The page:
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Harmlessly dangerous

Gusano de fuego

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It is well known that if we impale a worm on a fishing hook, fish will be extraordinarily attracted to it and bite the deadly trap. So how can there be worms in the sea?

The only way this can happen is if the worm has developed a completely original defense mechanism that keeps fish away from it. Such is the case with the fireworm (Hermodice carunculata). This beautiful animal, which can reach a wingspan of 35 centimeters, has an innumerable amount of soft, fluffy-looking white bristles along its sides. However, these bristles are actually hard, rigid, pointed, and hollow, filled with a highly irritating venom. The bristles penetrate the flesh of any fish that tries to bite the worm, breaking off in the wound and releasing the venom into the predator’s tissues. This venom cannot kill the attacker but can cause a great deal of pain. The bristle fragments will be absorbed within a two-day period without significant consequences.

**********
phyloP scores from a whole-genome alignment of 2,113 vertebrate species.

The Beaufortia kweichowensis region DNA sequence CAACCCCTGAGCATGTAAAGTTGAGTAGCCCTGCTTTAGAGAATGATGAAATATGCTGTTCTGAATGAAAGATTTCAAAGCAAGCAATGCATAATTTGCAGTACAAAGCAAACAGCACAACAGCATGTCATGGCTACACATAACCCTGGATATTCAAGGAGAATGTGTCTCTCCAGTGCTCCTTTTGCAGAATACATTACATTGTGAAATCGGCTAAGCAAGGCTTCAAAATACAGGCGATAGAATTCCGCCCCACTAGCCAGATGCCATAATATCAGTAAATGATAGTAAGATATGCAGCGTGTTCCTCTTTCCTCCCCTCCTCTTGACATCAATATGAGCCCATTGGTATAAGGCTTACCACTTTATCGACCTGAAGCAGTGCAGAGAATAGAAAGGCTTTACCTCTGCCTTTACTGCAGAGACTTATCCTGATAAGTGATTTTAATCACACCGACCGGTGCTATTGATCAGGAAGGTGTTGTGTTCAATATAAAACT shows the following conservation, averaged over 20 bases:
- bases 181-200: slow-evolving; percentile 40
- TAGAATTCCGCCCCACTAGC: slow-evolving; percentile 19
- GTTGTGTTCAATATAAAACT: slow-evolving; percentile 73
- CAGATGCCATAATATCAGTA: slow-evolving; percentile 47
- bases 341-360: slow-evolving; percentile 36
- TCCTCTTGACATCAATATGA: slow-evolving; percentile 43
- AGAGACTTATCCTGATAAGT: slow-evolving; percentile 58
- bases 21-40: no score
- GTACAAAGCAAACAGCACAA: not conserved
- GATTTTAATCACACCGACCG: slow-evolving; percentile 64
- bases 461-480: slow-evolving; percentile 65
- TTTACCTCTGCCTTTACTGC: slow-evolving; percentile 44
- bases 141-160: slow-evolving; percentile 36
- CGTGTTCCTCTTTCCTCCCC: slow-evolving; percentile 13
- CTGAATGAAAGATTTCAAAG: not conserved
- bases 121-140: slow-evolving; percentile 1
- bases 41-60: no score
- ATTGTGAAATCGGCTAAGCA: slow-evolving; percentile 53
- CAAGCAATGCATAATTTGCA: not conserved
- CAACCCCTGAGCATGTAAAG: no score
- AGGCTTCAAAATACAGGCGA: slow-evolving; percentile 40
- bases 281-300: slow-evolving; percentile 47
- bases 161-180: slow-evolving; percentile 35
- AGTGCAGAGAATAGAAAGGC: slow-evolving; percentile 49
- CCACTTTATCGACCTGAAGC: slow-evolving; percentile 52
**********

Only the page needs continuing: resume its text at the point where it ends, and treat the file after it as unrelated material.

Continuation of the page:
The bristles are made of calcium carbonate, which gives them their intense white color. Against the fireworm’s fiery red skin background, they create a very eye-catching appearance that serves as a warning to potential predators. This conspicuous color pattern is known as “aposematic coloration,” like a bright sign that says, “Don’t touch me, I will hurt you.” Without aposematic coloration, fish would constantly attack fireworms, and while they would get injured, the worm would also suffer. Therefore, the “bright sign” benefits both parties.

However, it is precisely this striking coloration that leads divers to touch a fireworm. We take them in our bare hands and pass them to our companions to share the beauty of this magnificent creature. Of course, after a few minutes, we feel the pain from the released venom and learn never to touch a polychaete worm again.

It is astonishing that a highly intellectually developed creature like humans has not learned to understand the common codes of other animals. Perhaps, at some point in evolution, we became so detached from them and focused so much on ourselves that today it is difficult for us to comprehend them.

“You cannot defend what you do not love, and you cannot love what you do not know.”